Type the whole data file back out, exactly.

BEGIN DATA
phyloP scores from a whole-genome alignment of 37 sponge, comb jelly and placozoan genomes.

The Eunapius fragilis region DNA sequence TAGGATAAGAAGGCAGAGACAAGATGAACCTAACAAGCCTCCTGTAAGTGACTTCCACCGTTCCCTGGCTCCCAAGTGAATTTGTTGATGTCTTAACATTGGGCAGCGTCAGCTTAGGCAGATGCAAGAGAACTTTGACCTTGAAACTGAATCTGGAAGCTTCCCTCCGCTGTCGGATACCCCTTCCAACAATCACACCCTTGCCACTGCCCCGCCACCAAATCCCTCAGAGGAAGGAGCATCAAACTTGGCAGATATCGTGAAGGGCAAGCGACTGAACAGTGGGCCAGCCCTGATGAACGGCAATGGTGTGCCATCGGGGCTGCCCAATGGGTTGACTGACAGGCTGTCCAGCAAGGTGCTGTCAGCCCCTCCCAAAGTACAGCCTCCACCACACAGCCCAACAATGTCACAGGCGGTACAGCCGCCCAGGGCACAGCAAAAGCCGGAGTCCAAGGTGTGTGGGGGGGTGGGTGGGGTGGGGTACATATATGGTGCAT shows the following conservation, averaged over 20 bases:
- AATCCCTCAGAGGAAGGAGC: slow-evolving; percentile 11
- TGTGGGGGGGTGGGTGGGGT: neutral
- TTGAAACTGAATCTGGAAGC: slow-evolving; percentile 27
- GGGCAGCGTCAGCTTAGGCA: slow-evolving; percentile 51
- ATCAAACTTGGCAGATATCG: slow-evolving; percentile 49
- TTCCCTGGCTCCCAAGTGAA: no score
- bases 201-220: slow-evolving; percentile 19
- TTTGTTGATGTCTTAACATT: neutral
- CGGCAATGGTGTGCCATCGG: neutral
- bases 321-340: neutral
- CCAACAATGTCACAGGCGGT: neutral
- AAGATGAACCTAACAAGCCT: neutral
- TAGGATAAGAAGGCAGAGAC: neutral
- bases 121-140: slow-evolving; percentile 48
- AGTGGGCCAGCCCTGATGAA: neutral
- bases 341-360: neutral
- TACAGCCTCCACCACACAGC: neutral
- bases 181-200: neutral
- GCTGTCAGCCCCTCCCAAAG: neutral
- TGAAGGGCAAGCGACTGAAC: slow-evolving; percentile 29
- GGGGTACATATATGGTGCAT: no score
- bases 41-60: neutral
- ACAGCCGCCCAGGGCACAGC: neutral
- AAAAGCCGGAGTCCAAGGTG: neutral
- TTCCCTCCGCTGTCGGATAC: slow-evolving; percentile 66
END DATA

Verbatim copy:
phyloP scores from a whole-genome alignment of 37 sponge, comb jelly and placozoan genomes.

The Eunapius fragilis region DNA sequence TAGGATAAGAAGGCAGAGACAAGATGAACCTAACAAGCCTCCTGTAAGTGACTTCCACCGTTCCCTGGCTCCCAAGTGAATTTGTTGATGTCTTAACATTGGGCAGCGTCAGCTTAGGCAGATGCAAGAGAACTTTGACCTTGAAACTGAATCTGGAAGCTTCCCTCCGCTGTCGGATACCCCTTCCAACAATCACACCCTTGCCACTGCCCCGCCACCAAATCCCTCAGAGGAAGGAGCATCAAACTTGGCAGATATCGTGAAGGGCAAGCGACTGAACAGTGGGCCAGCCCTGATGAACGGCAATGGTGTGCCATCGGGGCTGCCCAATGGGTTGACTGACAGGCTGTCCAGCAAGGTGCTGTCAGCCCCTCCCAAAGTACAGCCTCCACCACACAGCCCAACAATGTCACAGGCGGTACAGCCGCCCAGGGCACAGCAAAAGCCGGAGTCCAAGGTGTGTGGGGGGGTGGGTGGGGTGGGGTACATATATGGTGCAT shows the following conservation, averaged over 20 bases:
- AATCCCTCAGAGGAAGGAGC: slow-evolving; percentile 11
- TGTGGGGGGGTGGGTGGGGT: neutral
- TTGAAACTGAATCTGGAAGC: slow-evolving; percentile 27
- GGGCAGCGTCAGCTTAGGCA: slow-evolving; percentile 51
- ATCAAACTTGGCAGATATCG: slow-evolving; percentile 49
- TTCCCTGGCTCCCAAGTGAA: no score
- bases 201-220: slow-evolving; percentile 19
- TTTGTTGATGTCTTAACATT: neutral
- CGGCAATGGTGTGCCATCGG: neutral
- bases 321-340: neutral
- CCAACAATGTCACAGGCGGT: neutral
- AAGATGAACCTAACAAGCCT: neutral
- TAGGATAAGAAGGCAGAGAC: neutral
- bases 121-140: slow-evolving; percentile 48
- AGTGGGCCAGCCCTGATGAA: neutral
- bases 341-360: neutral
- TACAGCCTCCACCACACAGC: neutral
- bases 181-200: neutral
- GCTGTCAGCCCCTCCCAAAG: neutral
- TGAAGGGCAAGCGACTGAAC: slow-evolving; percentile 29
- GGGGTACATATATGGTGCAT: no score
- bases 41-60: neutral
- ACAGCCGCCCAGGGCACAGC: neutral
- AAAAGCCGGAGTCCAAGGTG: neutral
- TTCCCTCCGCTGTCGGATAC: slow-evolving; percentile 66